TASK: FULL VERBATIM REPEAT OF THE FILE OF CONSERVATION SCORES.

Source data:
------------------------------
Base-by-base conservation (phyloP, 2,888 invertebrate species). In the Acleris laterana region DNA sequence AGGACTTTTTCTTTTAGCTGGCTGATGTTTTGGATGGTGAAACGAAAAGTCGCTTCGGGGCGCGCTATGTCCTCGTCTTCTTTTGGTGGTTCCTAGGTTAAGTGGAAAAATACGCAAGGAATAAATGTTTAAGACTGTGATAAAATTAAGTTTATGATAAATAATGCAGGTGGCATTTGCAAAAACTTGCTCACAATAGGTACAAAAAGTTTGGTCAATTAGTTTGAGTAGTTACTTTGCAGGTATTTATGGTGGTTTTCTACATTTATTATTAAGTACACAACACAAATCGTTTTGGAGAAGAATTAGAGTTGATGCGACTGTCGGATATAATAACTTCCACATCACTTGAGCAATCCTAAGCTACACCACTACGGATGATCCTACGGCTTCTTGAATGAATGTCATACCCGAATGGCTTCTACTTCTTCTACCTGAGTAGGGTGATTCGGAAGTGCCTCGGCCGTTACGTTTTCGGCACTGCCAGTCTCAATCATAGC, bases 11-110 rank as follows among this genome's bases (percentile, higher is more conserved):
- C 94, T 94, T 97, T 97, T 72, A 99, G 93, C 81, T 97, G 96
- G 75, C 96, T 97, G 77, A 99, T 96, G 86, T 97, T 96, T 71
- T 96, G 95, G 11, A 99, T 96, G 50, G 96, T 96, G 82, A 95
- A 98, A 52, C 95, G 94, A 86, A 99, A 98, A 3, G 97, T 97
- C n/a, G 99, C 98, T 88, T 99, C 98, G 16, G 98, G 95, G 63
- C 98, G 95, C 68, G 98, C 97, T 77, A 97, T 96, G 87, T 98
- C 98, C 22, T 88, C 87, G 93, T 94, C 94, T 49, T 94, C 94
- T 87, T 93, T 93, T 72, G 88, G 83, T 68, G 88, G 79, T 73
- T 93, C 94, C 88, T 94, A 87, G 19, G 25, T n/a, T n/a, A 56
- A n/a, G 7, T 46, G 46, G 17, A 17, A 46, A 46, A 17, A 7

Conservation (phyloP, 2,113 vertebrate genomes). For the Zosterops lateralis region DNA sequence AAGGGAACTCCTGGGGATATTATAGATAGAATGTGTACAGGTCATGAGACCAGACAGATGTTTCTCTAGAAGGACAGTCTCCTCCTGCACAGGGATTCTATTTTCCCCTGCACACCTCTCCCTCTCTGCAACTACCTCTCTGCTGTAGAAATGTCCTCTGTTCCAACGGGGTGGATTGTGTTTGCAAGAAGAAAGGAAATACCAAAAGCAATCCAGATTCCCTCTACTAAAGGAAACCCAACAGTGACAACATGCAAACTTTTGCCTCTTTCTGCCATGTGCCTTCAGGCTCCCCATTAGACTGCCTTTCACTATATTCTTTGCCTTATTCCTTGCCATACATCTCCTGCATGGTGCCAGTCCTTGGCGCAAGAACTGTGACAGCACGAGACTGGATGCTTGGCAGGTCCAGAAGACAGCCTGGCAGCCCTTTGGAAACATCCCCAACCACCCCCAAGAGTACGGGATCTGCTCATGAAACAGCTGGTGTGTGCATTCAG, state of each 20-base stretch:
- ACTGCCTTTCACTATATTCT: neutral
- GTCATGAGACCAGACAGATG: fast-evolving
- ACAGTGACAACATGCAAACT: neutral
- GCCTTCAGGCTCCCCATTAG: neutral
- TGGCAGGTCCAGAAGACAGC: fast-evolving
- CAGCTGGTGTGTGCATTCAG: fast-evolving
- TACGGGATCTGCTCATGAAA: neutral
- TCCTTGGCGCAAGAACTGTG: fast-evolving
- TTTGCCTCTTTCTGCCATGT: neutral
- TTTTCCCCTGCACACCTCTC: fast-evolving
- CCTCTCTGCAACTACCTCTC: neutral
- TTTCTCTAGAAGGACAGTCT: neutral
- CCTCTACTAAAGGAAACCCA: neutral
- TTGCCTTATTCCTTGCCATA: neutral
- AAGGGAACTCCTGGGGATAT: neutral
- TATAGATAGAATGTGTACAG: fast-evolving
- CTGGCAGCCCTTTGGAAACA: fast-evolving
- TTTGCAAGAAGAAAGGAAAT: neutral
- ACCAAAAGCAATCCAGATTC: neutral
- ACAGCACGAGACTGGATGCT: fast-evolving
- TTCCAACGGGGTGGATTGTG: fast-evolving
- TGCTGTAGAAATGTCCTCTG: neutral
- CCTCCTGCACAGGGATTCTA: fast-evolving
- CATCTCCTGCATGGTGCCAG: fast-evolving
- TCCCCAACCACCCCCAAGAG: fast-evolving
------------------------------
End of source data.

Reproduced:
Base-by-base conservation (phyloP, 2,888 invertebrate species). In the Acleris laterana region DNA sequence AGGACTTTTTCTTTTAGCTGGCTGATGTTTTGGATGGTGAAACGAAAAGTCGCTTCGGGGCGCGCTATGTCCTCGTCTTCTTTTGGTGGTTCCTAGGTTAAGTGGAAAAATACGCAAGGAATAAATGTTTAAGACTGTGATAAAATTAAGTTTATGATAAATAATGCAGGTGGCATTTGCAAAAACTTGCTCACAATAGGTACAAAAAGTTTGGTCAATTAGTTTGAGTAGTTACTTTGCAGGTATTTATGGTGGTTTTCTACATTTATTATTAAGTACACAACACAAATCGTTTTGGAGAAGAATTAGAGTTGATGCGACTGTCGGATATAATAACTTCCACATCACTTGAGCAATCCTAAGCTACACCACTACGGATGATCCTACGGCTTCTTGAATGAATGTCATACCCGAATGGCTTCTACTTCTTCTACCTGAGTAGGGTGATTCGGAAGTGCCTCGGCCGTTACGTTTTCGGCACTGCCAGTCTCAATCATAGC, bases 11-110 rank as follows among this genome's bases (percentile, higher is more conserved):
- C 94, T 94, T 97, T 97, T 72, A 99, G 93, C 81, T 97, G 96
- G 75, C 96, T 97, G 77, A 99, T 96, G 86, T 97, T 96, T 71
- T 96, G 95, G 11, A 99, T 96, G 50, G 96, T 96, G 82, A 95
- A 98, A 52, C 95, G 94, A 86, A 99, A 98, A 3, G 97, T 97
- C n/a, G 99, C 98, T 88, T 99, C 98, G 16, G 98, G 95, G 63
- C 98, G 95, C 68, G 98, C 97, T 77, A 97, T 96, G 87, T 98
- C 98, C 22, T 88, C 87, G 93, T 94, C 94, T 49, T 94, C 94
- T 87, T 93, T 93, T 72, G 88, G 83, T 68, G 88, G 79, T 73
- T 93, C 94, C 88, T 94, A 87, G 19, G 25, T n/a, T n/a, A 56
- A n/a, G 7, T 46, G 46, G 17, A 17, A 46, A 46, A 17, A 7

Conservation (phyloP, 2,113 vertebrate genomes). For the Zosterops lateralis region DNA sequence AAGGGAACTCCTGGGGATATTATAGATAGAATGTGTACAGGTCATGAGACCAGACAGATGTTTCTCTAGAAGGACAGTCTCCTCCTGCACAGGGATTCTATTTTCCCCTGCACACCTCTCCCTCTCTGCAACTACCTCTCTGCTGTAGAAATGTCCTCTGTTCCAACGGGGTGGATTGTGTTTGCAAGAAGAAAGGAAATACCAAAAGCAATCCAGATTCCCTCTACTAAAGGAAACCCAACAGTGACAACATGCAAACTTTTGCCTCTTTCTGCCATGTGCCTTCAGGCTCCCCATTAGACTGCCTTTCACTATATTCTTTGCCTTATTCCTTGCCATACATCTCCTGCATGGTGCCAGTCCTTGGCGCAAGAACTGTGACAGCACGAGACTGGATGCTTGGCAGGTCCAGAAGACAGCCTGGCAGCCCTTTGGAAACATCCCCAACCACCCCCAAGAGTACGGGATCTGCTCATGAAACAGCTGGTGTGTGCATTCAG, state of each 20-base stretch:
- ACTGCCTTTCACTATATTCT: neutral
- GTCATGAGACCAGACAGATG: fast-evolving
- ACAGTGACAACATGCAAACT: neutral
- GCCTTCAGGCTCCCCATTAG: neutral
- TGGCAGGTCCAGAAGACAGC: fast-evolving
- CAGCTGGTGTGTGCATTCAG: fast-evolving
- TACGGGATCTGCTCATGAAA: neutral
- TCCTTGGCGCAAGAACTGTG: fast-evolving
- TTTGCCTCTTTCTGCCATGT: neutral
- TTTTCCCCTGCACACCTCTC: fast-evolving
- CCTCTCTGCAACTACCTCTC: neutral
- TTTCTCTAGAAGGACAGTCT: neutral
- CCTCTACTAAAGGAAACCCA: neutral
- TTGCCTTATTCCTTGCCATA: neutral
- AAGGGAACTCCTGGGGATAT: neutral
- TATAGATAGAATGTGTACAG: fast-evolving
- CTGGCAGCCCTTTGGAAACA: fast-evolving
- TTTGCAAGAAGAAAGGAAAT: neutral
- ACCAAAAGCAATCCAGATTC: neutral
- ACAGCACGAGACTGGATGCT: fast-evolving
- TTCCAACGGGGTGGATTGTG: fast-evolving
- TGCTGTAGAAATGTCCTCTG: neutral
- CCTCCTGCACAGGGATTCTA: fast-evolving
- CATCTCCTGCATGGTGCCAG: fast-evolving
- TCCCCAACCACCCCCAAGAG: fast-evolving